At the age of sixteen, Khan was involved in the experimental process of making a 40-minute silent film, entitled Paranoia, that was directed by his school friend Aditya Bhattacharya. The film was funded by the filmmaker Shriram Lagoo, an acquaintance of Bhattacharya, who provided them with a few thousand rupees. Khan's parents opposed to his joining films due to their own experiences, wishing that he would instead pursue a "steady" career of an engineer or doctor, and thus the shooting schedule of Paranoia was a clandestine one. In the film, he played the lead role alongside actors Neena Gupta and Victor Banerjee, while simultaneously assisting Bhattacharya. He said that the experience of working on it encouraged him to pursue a career in film.
Khan subsequently joined a theatre group called Avantar, where he performed backstage activities for over a year. He made his stage debut with a small role in the company's Gujarati play, Kesar Bina, at Prithvi Theatre. He went on to two of their Hindi plays, and one English play, which was titled Clearing House. After completing his high-school education Khan decided to discontinue studying, despite the objection of his parents, choosing instead to work as an assistant director to Nasir Hussain on two Hindi films—Manzil Manzil (1984) and Zabardast (1985).
 
 
 
 
 
Acting career
1984—94: Debut and career challenges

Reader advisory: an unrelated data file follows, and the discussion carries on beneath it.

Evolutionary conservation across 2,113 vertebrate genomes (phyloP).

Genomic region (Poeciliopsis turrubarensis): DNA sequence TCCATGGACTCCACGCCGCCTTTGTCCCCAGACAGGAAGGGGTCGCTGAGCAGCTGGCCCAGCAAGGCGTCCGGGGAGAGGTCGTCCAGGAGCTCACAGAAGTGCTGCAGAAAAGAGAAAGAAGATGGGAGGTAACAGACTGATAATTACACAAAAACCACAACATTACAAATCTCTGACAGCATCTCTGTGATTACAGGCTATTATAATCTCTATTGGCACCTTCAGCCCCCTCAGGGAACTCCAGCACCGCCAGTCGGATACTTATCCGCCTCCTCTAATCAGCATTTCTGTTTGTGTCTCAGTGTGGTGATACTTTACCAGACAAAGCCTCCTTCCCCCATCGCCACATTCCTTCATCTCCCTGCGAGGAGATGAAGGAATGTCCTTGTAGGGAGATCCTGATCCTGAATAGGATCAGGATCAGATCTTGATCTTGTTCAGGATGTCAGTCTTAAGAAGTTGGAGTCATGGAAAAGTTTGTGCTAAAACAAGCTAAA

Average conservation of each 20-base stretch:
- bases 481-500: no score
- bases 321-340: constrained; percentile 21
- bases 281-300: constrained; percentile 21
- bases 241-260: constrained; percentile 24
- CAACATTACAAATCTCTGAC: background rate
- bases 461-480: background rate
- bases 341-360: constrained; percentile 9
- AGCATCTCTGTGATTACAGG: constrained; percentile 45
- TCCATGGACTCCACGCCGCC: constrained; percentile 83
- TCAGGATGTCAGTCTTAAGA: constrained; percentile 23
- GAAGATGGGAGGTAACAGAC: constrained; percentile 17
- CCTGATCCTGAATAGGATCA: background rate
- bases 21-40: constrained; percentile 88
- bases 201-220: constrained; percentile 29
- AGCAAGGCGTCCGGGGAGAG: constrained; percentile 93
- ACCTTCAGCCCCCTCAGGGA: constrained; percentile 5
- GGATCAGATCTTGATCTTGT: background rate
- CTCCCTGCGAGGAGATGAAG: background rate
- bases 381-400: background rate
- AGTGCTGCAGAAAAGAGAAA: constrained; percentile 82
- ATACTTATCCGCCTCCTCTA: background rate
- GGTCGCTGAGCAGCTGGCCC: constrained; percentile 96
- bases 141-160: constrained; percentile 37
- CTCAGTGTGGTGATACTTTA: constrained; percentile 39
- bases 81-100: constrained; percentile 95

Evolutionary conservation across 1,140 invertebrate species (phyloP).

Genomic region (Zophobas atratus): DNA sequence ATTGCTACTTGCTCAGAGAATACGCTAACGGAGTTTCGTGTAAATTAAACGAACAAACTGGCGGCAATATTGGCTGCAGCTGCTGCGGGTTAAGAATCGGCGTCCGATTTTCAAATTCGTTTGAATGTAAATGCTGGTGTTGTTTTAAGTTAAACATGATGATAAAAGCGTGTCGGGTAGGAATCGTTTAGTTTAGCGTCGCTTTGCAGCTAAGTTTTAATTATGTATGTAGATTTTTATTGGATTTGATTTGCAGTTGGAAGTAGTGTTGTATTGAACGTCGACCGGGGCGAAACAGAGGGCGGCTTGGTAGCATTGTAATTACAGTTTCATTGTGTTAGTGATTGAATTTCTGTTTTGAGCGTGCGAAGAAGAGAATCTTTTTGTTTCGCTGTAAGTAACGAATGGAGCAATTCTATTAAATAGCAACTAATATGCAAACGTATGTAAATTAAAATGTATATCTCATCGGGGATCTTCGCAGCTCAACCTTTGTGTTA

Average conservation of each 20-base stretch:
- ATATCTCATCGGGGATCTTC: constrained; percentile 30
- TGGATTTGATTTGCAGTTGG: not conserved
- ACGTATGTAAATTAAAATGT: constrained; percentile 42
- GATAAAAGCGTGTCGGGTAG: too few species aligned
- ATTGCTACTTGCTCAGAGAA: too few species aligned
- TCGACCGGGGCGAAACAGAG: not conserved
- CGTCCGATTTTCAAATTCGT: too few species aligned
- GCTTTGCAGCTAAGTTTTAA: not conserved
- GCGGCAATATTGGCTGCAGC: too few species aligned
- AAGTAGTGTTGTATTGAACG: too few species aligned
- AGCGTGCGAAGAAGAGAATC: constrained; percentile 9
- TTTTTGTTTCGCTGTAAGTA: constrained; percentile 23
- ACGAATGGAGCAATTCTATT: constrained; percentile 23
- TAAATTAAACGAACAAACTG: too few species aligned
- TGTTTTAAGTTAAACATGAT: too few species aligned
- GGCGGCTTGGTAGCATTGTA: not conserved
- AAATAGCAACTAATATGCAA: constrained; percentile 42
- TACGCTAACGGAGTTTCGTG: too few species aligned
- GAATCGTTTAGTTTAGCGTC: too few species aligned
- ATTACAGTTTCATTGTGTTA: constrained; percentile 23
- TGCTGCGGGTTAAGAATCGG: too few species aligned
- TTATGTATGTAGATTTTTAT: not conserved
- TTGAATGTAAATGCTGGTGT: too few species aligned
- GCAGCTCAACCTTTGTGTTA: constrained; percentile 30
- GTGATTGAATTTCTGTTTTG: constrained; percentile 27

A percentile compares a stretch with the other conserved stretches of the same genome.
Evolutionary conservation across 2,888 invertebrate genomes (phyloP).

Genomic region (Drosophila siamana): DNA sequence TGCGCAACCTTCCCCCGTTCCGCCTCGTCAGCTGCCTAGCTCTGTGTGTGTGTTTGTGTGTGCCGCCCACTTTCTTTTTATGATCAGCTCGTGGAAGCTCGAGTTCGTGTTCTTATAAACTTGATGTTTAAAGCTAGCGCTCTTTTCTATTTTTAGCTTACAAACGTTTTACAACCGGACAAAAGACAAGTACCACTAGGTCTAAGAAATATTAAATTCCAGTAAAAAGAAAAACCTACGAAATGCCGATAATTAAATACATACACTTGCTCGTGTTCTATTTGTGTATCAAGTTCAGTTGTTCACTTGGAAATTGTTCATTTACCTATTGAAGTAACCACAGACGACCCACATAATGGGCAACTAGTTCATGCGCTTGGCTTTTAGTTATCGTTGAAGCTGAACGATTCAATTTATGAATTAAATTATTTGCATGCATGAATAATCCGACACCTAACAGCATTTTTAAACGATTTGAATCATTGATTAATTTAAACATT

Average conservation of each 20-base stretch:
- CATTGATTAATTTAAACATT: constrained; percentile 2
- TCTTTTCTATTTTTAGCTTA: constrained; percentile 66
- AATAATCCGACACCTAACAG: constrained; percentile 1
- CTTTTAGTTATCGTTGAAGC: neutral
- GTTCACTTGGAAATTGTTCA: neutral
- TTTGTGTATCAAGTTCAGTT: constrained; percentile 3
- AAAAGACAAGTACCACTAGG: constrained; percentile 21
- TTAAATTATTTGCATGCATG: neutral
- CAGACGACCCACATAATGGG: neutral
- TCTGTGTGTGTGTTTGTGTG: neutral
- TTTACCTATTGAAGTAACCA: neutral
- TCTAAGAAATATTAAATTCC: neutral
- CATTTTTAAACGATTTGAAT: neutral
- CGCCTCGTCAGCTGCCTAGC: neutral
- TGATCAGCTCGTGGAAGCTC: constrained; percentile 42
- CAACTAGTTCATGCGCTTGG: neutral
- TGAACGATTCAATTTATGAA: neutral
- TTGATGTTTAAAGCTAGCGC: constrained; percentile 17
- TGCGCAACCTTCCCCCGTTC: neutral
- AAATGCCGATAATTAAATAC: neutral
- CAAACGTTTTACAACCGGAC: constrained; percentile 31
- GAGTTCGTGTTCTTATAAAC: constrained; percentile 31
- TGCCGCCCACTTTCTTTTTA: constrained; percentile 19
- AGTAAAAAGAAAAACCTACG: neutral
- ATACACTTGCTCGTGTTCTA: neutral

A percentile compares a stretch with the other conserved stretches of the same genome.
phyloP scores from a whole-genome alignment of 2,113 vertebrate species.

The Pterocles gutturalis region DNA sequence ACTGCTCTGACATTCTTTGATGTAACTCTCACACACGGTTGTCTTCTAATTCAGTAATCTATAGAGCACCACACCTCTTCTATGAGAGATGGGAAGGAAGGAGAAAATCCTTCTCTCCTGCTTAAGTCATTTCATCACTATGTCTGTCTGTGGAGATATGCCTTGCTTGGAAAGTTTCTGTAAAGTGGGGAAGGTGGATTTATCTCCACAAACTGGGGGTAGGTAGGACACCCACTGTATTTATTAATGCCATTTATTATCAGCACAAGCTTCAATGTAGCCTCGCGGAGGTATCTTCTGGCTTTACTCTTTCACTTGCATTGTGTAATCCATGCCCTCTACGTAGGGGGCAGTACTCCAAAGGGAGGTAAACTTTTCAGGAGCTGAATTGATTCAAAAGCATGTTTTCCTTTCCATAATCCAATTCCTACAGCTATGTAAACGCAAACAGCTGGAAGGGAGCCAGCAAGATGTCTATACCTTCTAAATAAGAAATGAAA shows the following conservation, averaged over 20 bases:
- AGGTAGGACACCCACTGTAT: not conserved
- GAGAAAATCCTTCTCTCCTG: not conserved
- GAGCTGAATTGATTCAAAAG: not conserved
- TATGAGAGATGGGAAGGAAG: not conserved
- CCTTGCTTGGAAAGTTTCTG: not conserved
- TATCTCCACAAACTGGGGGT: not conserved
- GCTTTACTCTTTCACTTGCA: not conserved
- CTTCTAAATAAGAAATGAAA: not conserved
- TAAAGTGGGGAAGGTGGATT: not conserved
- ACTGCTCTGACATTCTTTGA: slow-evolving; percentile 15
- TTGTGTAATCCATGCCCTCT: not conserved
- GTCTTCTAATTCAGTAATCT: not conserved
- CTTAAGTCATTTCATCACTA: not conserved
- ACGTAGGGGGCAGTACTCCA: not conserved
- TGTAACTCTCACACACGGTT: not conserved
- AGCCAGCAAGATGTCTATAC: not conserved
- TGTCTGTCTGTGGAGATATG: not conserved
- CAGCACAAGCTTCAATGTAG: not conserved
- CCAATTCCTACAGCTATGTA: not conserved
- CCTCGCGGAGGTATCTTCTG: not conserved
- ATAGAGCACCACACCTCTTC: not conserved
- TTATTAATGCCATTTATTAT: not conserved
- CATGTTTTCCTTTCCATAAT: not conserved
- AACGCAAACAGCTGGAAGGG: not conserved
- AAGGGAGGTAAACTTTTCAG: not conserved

In addition to assisting Hussain, Khan acted in documentaries directed by the students of FTII, Pune. The director Ketan Mehta noticed Khan in those films, and he offered him a role in the low-budget experimental film Holi (1984). Featuring an ensemble cast of newcomers, Holi was based on a play by Mahesh Elkunchwar, and dealt with the practice of ragging in India. The New York Times published that the film was "melodramatic" but "very decently and exuberantly performed by the nonprofessional actors". Khan's role was that of a rowdy college student, an "insignificant" role, that was described by CNN-IBN as "lack[ing] in finesse". Holi failed to garner a broad audience, but Nasir Hussain and his son Mansoor signed him as the leading man in Mansoor's directorial debut Qayamat Se Qayamat Tak (1988) alongside Juhi Chawla. The film was a tale of unrequited love and parental opposition based on the Shakespearean tragedy of Romeo and Juliet, with Khan portraying Raj, a "clean-cut, wholesome boy-next-door". Qayamat Se Qayamat Tak proved to be a major commercial success, catapulting both Khan and Chawla to stardom. It was awarded seven Filmfare Awards including a Best Male Debut trophy for Khan.The film has since attained cult status, with the entertainment portal Bollywood Hungama crediting it as a "path-breaking and trend setting film" for Indian cinema.